Once the style of filming was decided upon, the filmmakers turned their attention to the practical details in order to achieve a high level of authenticity. “On a film set in the present, if you’re looking five blocks down the street, you can probably leave four of those blocks as they are,” production designer Maher Ahmad says. “But in a period film, absolutely everything needs to be adjusted or hidden or removed or added to.”
“All period movies are a challenge,” Michael Tadross attests. “Every street sign, fire hydrant, lamppost and even the line down the middle of the street was different in 1949. This was a huge undertaking for Maher’s team.”
“Because we shot outside quite a lot, and those years right after World War II had such a particular, if fleeting, look, this was a very ambitious project for me,” Ahmad relates. “Things were about to change radically with the ’50s ushering in what we now regard as Mid-Century Modern style, so I really threw myself into the visual research.”
Ahmad sifted through at least 30,000 different images, including stills he pulled from period movies as a secondary source. “Gangster films and musicals at that time tended to feature a lot of nightclubs in them, so I was able to see what the nightlife was like then,” he says.
Kevin McCormick remarks “Having lived in L.A. for a number of years, I’ve often looked at the strip malls here and there and wondered what it used to be like. During the months we were in production, I was able to see the city transformed. Starting with the script and all through the shoot, Will and Ruben and Maher and his crew really infused the locations with their love for Los Angeles, and it showed.”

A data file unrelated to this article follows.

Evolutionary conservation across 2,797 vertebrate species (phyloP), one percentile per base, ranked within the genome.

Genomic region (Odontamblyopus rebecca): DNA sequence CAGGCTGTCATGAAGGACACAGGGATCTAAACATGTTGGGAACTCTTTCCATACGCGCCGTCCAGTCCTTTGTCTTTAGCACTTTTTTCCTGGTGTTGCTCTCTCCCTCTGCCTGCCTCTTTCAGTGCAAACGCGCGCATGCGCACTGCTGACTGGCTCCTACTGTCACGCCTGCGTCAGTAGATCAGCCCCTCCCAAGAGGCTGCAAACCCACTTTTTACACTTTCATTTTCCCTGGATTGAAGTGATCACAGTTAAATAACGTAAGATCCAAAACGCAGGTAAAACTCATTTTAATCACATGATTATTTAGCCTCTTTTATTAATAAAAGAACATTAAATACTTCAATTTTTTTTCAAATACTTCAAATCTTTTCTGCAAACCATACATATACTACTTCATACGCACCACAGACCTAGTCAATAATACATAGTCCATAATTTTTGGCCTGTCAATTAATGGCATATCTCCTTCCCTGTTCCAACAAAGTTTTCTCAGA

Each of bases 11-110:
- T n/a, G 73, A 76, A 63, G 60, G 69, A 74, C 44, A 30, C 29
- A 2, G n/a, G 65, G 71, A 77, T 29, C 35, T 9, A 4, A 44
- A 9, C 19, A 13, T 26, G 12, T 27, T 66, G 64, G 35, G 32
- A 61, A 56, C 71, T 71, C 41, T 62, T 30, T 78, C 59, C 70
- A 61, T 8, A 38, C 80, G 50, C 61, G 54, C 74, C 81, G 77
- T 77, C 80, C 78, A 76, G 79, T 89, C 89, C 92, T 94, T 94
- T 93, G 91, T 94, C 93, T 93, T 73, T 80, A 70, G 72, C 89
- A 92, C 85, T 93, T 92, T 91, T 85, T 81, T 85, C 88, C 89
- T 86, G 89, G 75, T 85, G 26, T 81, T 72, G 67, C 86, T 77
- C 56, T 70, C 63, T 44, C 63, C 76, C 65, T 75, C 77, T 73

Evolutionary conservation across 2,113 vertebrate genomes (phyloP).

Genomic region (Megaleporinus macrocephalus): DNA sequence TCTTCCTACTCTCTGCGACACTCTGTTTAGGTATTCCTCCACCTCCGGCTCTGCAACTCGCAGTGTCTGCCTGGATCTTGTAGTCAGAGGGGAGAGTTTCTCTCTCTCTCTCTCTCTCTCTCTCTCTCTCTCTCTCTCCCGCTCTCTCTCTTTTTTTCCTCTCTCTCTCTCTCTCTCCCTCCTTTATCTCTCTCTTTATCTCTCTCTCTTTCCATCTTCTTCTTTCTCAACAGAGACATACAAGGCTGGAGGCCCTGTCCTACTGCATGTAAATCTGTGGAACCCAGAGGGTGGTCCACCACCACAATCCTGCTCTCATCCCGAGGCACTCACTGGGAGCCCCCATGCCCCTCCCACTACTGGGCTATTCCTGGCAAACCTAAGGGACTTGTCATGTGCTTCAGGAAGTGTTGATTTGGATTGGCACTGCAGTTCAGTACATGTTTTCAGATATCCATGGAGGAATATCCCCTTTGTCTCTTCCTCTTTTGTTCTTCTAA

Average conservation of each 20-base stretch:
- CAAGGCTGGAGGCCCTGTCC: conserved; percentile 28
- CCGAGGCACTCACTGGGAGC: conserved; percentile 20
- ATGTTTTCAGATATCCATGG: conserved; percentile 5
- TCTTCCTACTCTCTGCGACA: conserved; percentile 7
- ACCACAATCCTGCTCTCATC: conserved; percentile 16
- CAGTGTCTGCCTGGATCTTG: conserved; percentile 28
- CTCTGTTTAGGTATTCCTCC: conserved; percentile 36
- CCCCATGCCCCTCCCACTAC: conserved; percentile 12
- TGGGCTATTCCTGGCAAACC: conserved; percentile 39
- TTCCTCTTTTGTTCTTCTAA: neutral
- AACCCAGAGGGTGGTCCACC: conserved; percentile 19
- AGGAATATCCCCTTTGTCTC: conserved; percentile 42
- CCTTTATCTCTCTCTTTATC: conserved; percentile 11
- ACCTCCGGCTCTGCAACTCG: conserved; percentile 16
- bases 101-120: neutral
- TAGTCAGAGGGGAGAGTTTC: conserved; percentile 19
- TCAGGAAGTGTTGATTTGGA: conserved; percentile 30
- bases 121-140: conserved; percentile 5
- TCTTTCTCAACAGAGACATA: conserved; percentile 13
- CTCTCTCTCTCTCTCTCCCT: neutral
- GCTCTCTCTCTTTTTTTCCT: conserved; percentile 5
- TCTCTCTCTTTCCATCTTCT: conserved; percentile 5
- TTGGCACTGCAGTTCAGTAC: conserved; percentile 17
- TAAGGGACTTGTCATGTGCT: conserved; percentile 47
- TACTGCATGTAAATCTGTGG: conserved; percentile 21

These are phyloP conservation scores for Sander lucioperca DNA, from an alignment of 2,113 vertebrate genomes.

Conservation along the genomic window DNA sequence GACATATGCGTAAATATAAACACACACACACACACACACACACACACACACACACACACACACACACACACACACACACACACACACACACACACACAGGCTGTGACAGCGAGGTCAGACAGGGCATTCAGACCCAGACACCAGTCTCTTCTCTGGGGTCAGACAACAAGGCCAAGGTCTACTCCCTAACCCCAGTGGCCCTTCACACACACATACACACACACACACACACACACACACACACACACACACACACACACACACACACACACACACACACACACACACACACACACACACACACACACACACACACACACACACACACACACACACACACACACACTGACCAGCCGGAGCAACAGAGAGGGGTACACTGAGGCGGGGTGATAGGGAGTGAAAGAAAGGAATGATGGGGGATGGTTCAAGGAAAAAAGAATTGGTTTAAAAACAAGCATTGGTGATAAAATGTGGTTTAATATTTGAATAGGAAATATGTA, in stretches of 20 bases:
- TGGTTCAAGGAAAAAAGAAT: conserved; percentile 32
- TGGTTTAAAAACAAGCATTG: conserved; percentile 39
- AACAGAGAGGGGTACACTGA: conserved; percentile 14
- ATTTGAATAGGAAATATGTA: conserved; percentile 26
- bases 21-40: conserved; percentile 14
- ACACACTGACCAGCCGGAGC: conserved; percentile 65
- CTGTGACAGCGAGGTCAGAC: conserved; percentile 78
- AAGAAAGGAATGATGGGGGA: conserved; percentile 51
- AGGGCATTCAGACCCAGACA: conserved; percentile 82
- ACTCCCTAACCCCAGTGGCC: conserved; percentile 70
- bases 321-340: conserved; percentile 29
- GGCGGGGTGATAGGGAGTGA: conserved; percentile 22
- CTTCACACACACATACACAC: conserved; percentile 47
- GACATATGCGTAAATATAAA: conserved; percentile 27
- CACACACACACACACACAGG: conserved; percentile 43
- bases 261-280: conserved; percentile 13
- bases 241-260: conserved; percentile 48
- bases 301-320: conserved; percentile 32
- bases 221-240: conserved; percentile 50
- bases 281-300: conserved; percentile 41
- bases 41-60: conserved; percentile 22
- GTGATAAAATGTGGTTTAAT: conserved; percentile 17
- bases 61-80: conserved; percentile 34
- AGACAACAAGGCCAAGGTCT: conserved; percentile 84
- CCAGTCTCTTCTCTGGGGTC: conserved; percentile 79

An early scene in the film features a shot of one of the city’s most iconic sites: Union Station. “It’s a great place,” Ahmad remarks. So great, in fact, that although there was nothing originally written for the exterior, the production designer says that “Ruben and I discussed that we really shouldn’t pass up an outside shot of it, so he moved one of the interior scenes to the exterior.”
Inside and out, one of the film’s most important sets is Slapsy Maxie’s, the nightclub where Mickey Cohen spends his evenings dining with the public officials he keeps in his pocket, just as the real Cohen did. An empty retail space in Bellflower was transformed into the spot, and was conveniently large enough to also house part of Cohen’s business, as it was outlined in the script.